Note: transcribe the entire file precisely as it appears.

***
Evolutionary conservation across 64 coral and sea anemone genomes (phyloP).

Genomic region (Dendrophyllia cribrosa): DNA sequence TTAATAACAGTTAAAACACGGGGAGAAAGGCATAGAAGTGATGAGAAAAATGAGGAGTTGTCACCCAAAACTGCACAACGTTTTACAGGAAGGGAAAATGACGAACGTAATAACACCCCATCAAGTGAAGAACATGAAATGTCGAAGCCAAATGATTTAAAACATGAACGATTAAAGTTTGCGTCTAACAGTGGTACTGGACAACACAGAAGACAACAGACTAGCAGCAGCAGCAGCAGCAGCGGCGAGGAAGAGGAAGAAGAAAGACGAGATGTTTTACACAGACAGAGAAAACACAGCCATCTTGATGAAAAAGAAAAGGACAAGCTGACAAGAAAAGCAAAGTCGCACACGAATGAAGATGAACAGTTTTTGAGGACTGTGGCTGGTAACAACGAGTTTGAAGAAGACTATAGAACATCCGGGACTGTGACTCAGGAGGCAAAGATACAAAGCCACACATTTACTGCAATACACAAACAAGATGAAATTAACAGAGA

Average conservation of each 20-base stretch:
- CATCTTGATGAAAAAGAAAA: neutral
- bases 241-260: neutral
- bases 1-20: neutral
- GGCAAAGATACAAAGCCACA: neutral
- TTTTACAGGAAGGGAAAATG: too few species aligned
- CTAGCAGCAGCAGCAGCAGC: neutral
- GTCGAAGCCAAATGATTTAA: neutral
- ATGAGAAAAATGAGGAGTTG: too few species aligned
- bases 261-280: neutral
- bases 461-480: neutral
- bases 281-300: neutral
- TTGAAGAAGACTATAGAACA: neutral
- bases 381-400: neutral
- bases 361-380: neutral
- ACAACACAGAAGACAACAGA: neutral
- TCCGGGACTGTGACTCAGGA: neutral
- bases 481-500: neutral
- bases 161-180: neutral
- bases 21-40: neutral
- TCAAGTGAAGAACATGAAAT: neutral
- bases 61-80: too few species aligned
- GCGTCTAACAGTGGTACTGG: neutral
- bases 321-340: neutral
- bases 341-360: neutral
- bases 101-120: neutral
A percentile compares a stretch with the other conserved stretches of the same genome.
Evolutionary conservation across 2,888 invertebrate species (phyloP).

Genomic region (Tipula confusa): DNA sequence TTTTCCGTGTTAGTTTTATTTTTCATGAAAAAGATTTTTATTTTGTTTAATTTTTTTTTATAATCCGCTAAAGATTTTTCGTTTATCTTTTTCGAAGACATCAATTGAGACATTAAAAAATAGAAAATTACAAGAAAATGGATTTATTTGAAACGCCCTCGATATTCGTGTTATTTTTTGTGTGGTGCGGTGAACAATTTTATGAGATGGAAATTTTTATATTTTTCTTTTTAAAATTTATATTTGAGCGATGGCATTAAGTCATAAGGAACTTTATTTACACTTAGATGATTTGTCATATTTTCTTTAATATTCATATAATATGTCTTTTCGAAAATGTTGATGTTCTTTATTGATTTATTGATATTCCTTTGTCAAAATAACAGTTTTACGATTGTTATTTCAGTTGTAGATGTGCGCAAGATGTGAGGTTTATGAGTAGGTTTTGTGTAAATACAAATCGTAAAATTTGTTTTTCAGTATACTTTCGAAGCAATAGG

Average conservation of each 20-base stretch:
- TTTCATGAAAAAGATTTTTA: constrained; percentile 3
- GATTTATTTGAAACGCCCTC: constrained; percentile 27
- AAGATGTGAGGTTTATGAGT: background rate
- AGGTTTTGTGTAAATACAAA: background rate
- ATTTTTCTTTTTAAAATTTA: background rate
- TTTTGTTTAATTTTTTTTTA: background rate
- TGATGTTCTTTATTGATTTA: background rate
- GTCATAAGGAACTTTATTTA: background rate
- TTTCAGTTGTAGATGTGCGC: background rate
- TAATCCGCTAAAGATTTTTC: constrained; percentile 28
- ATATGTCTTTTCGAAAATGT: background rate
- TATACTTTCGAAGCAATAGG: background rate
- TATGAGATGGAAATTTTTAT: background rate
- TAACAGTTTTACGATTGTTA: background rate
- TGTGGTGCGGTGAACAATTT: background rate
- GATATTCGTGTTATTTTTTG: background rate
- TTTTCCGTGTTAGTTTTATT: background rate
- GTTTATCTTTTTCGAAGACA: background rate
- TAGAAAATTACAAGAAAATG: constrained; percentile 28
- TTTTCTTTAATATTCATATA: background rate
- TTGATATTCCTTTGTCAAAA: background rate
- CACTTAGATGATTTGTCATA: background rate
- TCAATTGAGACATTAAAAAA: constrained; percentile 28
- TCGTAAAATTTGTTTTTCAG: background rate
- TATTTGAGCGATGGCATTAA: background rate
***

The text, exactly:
Evolutionary conservation across 64 coral and sea anemone genomes (phyloP).

Genomic region (Dendrophyllia cribrosa): DNA sequence TTAATAACAGTTAAAACACGGGGAGAAAGGCATAGAAGTGATGAGAAAAATGAGGAGTTGTCACCCAAAACTGCACAACGTTTTACAGGAAGGGAAAATGACGAACGTAATAACACCCCATCAAGTGAAGAACATGAAATGTCGAAGCCAAATGATTTAAAACATGAACGATTAAAGTTTGCGTCTAACAGTGGTACTGGACAACACAGAAGACAACAGACTAGCAGCAGCAGCAGCAGCAGCGGCGAGGAAGAGGAAGAAGAAAGACGAGATGTTTTACACAGACAGAGAAAACACAGCCATCTTGATGAAAAAGAAAAGGACAAGCTGACAAGAAAAGCAAAGTCGCACACGAATGAAGATGAACAGTTTTTGAGGACTGTGGCTGGTAACAACGAGTTTGAAGAAGACTATAGAACATCCGGGACTGTGACTCAGGAGGCAAAGATACAAAGCCACACATTTACTGCAATACACAAACAAGATGAAATTAACAGAGA

Average conservation of each 20-base stretch:
- CATCTTGATGAAAAAGAAAA: neutral
- bases 241-260: neutral
- bases 1-20: neutral
- GGCAAAGATACAAAGCCACA: neutral
- TTTTACAGGAAGGGAAAATG: too few species aligned
- CTAGCAGCAGCAGCAGCAGC: neutral
- GTCGAAGCCAAATGATTTAA: neutral
- ATGAGAAAAATGAGGAGTTG: too few species aligned
- bases 261-280: neutral
- bases 461-480: neutral
- bases 281-300: neutral
- TTGAAGAAGACTATAGAACA: neutral
- bases 381-400: neutral
- bases 361-380: neutral
- ACAACACAGAAGACAACAGA: neutral
- TCCGGGACTGTGACTCAGGA: neutral
- bases 481-500: neutral
- bases 161-180: neutral
- bases 21-40: neutral
- TCAAGTGAAGAACATGAAAT: neutral
- bases 61-80: too few species aligned
- GCGTCTAACAGTGGTACTGG: neutral
- bases 321-340: neutral
- bases 341-360: neutral
- bases 101-120: neutral
A percentile compares a stretch with the other conserved stretches of the same genome.
Evolutionary conservation across 2,888 invertebrate species (phyloP).

Genomic region (Tipula confusa): DNA sequence TTTTCCGTGTTAGTTTTATTTTTCATGAAAAAGATTTTTATTTTGTTTAATTTTTTTTTATAATCCGCTAAAGATTTTTCGTTTATCTTTTTCGAAGACATCAATTGAGACATTAAAAAATAGAAAATTACAAGAAAATGGATTTATTTGAAACGCCCTCGATATTCGTGTTATTTTTTGTGTGGTGCGGTGAACAATTTTATGAGATGGAAATTTTTATATTTTTCTTTTTAAAATTTATATTTGAGCGATGGCATTAAGTCATAAGGAACTTTATTTACACTTAGATGATTTGTCATATTTTCTTTAATATTCATATAATATGTCTTTTCGAAAATGTTGATGTTCTTTATTGATTTATTGATATTCCTTTGTCAAAATAACAGTTTTACGATTGTTATTTCAGTTGTAGATGTGCGCAAGATGTGAGGTTTATGAGTAGGTTTTGTGTAAATACAAATCGTAAAATTTGTTTTTCAGTATACTTTCGAAGCAATAGG

Average conservation of each 20-base stretch:
- TTTCATGAAAAAGATTTTTA: constrained; percentile 3
- GATTTATTTGAAACGCCCTC: constrained; percentile 27
- AAGATGTGAGGTTTATGAGT: background rate
- AGGTTTTGTGTAAATACAAA: background rate
- ATTTTTCTTTTTAAAATTTA: background rate
- TTTTGTTTAATTTTTTTTTA: background rate
- TGATGTTCTTTATTGATTTA: background rate
- GTCATAAGGAACTTTATTTA: background rate
- TTTCAGTTGTAGATGTGCGC: background rate
- TAATCCGCTAAAGATTTTTC: constrained; percentile 28
- ATATGTCTTTTCGAAAATGT: background rate
- TATACTTTCGAAGCAATAGG: background rate
- TATGAGATGGAAATTTTTAT: background rate
- TAACAGTTTTACGATTGTTA: background rate
- TGTGGTGCGGTGAACAATTT: background rate
- GATATTCGTGTTATTTTTTG: background rate
- TTTTCCGTGTTAGTTTTATT: background rate
- GTTTATCTTTTTCGAAGACA: background rate
- TAGAAAATTACAAGAAAATG: constrained; percentile 28
- TTTTCTTTAATATTCATATA: background rate
- TTGATATTCCTTTGTCAAAA: background rate
- CACTTAGATGATTTGTCATA: background rate
- TCAATTGAGACATTAAAAAA: constrained; percentile 28
- TCGTAAAATTTGTTTTTCAG: background rate
- TATTTGAGCGATGGCATTAA: background rate